Using cutting-edge computer technology, scientists from a Dutch university have analyzed the handwriting in one of the ancient texts discovered in the Judean desert nearly a century ago. The Biblical Archaeology Society reports:
A recent computer analysis of handwriting from the Great Isaiah Scroll—one of the longest and best preserved of the Dead Sea Scrolls—found the 54-column text was produced by two different scribes who apparently worked in shifts to complete the task.
[R]esearchers from the University of Groningen used artificial intelligence to train their computers to detect minute differences in the shape, styling, and curvature of the thousands of letters written on the scroll parchment. Although the styles of the letters appear nearly identical to the naked eye, the AI analysis revealed the work of two distinct scribal hands, with the second scribe taking over from the first about midway through the manuscript. Given the close similarity in penmanship, the researchers believe the two scribes likely received the same training or were even peers within the same scribal school.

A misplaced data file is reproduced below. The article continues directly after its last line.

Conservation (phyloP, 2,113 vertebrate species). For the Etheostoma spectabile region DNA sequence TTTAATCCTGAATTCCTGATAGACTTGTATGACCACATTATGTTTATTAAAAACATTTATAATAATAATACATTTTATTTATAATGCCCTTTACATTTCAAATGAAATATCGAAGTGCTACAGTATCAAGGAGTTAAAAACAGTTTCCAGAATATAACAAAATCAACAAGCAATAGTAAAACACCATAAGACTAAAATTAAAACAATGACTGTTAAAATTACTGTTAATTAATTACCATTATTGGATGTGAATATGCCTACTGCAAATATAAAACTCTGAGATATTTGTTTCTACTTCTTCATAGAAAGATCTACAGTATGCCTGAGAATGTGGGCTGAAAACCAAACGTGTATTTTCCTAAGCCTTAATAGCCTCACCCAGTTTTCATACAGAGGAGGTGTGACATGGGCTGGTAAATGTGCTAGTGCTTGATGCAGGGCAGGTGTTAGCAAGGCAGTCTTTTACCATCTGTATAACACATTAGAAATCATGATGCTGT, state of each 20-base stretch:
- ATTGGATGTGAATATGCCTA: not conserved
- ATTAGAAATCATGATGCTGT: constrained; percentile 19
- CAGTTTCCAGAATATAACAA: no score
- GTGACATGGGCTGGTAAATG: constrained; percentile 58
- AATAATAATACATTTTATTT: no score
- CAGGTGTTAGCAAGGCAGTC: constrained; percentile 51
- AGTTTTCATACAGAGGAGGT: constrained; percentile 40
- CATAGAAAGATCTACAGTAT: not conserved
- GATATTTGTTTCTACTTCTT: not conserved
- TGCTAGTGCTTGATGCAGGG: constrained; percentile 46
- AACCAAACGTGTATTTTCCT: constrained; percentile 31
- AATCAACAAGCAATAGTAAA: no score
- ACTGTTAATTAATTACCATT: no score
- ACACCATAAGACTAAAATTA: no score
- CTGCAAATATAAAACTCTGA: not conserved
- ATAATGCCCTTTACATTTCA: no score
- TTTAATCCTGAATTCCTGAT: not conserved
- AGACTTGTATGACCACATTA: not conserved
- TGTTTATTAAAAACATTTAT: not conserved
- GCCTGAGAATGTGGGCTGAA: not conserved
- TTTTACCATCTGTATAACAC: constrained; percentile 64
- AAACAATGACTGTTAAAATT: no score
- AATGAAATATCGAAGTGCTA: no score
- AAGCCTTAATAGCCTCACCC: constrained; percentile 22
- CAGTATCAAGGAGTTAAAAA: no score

Read more on Bible History Daily: https://www.biblicalarchaeology.org/daily/biblical-artifacts/dead-sea-scrolls/who-wrote-the-dead-sea-scrolls-2/